HSE cyberattack has led to ‘trail of devastation’, says Reid

Some services put back 30 to 40 years says director general of health service

The director general of the HSE Paul Reid has told of the "trail of devastation" experienced by the HSE following the cyberattack three weeks ago.

The impact on services had put them back 30 to 40 years in some areas, he told RTÉ radio's Morning Ireland.

“It is beyond comprehension the impact this is having on services.”

While “work-arounds” were being managed in some areas, he said, in others there had been a need to completely rebuild networks. Good progress was being made with regard to radiology services and patient systems and some hospitals were back working internally, but could not communicate externally.


“Today we’ve made good progress on some of the key national systems like radiology, laboratories, the patient administration system, radiotherapy, oncology – all within a closed environment so what that means is a particular hospital may have a lot of those services back, but not being able to communicate externally across hospitals. Thankfully some services are back up.

“Temple Street [Children’s Hospital] has been restored and hopefully Crumlin [Children’s Hospital] today and similarly with some of their radiology imaging systems as well - so steady progress, but still going to be a few weeks to build this fall out structure back.”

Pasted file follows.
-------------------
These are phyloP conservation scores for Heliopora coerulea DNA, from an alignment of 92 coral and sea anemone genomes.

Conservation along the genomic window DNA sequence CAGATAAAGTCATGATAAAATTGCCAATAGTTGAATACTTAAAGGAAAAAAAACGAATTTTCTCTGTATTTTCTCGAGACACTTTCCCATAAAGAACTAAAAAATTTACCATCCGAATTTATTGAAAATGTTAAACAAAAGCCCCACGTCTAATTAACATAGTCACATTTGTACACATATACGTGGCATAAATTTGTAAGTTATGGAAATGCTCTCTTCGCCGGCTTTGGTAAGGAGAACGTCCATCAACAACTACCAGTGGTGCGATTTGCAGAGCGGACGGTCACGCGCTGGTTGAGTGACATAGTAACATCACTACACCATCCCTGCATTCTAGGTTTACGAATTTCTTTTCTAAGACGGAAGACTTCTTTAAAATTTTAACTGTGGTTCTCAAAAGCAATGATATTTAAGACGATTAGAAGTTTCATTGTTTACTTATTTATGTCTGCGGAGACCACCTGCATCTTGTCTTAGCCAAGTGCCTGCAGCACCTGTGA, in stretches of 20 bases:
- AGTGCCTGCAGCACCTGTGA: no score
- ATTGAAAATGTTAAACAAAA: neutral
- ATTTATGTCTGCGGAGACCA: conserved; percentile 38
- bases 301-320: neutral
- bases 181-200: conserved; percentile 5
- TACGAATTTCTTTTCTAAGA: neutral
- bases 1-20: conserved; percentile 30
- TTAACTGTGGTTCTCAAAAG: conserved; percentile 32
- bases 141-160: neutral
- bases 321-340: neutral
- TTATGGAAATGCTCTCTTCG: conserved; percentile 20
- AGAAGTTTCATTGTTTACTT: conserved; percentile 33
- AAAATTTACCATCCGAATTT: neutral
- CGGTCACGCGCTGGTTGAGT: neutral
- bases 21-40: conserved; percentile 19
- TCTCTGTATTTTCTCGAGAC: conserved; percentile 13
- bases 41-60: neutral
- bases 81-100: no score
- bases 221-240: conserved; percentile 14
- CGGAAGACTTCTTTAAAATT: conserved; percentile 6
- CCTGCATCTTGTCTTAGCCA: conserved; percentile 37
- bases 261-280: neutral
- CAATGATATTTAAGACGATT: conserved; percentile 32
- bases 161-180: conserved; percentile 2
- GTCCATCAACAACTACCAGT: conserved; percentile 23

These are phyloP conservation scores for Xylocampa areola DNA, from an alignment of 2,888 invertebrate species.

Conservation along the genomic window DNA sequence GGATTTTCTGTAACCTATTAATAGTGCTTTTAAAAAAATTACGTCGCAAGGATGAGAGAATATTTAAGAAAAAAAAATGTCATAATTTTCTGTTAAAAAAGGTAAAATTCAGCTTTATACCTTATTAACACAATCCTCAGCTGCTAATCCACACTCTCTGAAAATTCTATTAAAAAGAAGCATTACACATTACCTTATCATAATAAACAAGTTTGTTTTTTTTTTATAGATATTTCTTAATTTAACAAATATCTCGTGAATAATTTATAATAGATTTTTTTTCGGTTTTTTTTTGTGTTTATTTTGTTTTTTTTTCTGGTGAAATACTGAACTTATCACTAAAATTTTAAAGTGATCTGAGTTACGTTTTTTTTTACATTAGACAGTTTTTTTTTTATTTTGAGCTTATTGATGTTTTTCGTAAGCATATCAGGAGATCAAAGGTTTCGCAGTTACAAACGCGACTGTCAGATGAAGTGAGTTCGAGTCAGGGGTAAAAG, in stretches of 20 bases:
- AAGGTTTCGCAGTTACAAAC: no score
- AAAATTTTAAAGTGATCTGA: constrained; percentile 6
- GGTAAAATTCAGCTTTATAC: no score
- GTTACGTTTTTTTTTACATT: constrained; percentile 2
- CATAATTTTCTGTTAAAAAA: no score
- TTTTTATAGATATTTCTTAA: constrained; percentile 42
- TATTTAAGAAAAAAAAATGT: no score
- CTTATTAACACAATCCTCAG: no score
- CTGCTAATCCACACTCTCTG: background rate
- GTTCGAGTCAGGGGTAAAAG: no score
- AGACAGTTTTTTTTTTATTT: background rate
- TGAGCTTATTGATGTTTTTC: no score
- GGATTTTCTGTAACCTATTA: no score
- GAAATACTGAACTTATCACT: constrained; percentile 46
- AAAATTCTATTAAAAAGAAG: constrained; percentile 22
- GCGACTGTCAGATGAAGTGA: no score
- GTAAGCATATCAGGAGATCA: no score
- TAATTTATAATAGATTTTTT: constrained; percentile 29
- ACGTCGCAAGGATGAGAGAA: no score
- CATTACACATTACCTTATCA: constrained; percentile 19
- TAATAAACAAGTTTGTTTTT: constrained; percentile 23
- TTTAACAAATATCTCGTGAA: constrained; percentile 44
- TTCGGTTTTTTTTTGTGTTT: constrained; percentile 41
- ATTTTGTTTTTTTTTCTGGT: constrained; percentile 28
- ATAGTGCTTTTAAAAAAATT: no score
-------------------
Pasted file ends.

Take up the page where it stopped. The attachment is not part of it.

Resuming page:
The priority for the HSE was getting services back up and running and to recommence out patient appointments, Mr Reid said. Private hospitals were part of the solution. “We are working around the clock to build back services.

“We will get out the other side of this, but it will take time.”

Mr Reid said he was not aware of any further contact from the criminals who launched the cyberattack as the HSE focus had been on rebuilding services, assessing the impact and protecting data.

While the data encryption key had been provided, it did not cover “the trail of devastation they left behind and its impact on us.”

Mr Reid said that the rise in Covid-19 cases in Limerick was down to a number of factors such as outbreaks in work and social settings and households. The situation remained very volatile, he said, before adding the warning: “the virus has caught us every time we dropped our guard.”

A meeting will be held with the Minister for Health and his department on Friday, he added, to discuss the National Immunisation Advisory Committee recommendation that the length of time between the first and second doses of the AstraZeneca Covid-19 vaccine be reduced from 12 weeks to eight weeks, but the key factor in such a decision would remain supplies of the vaccine.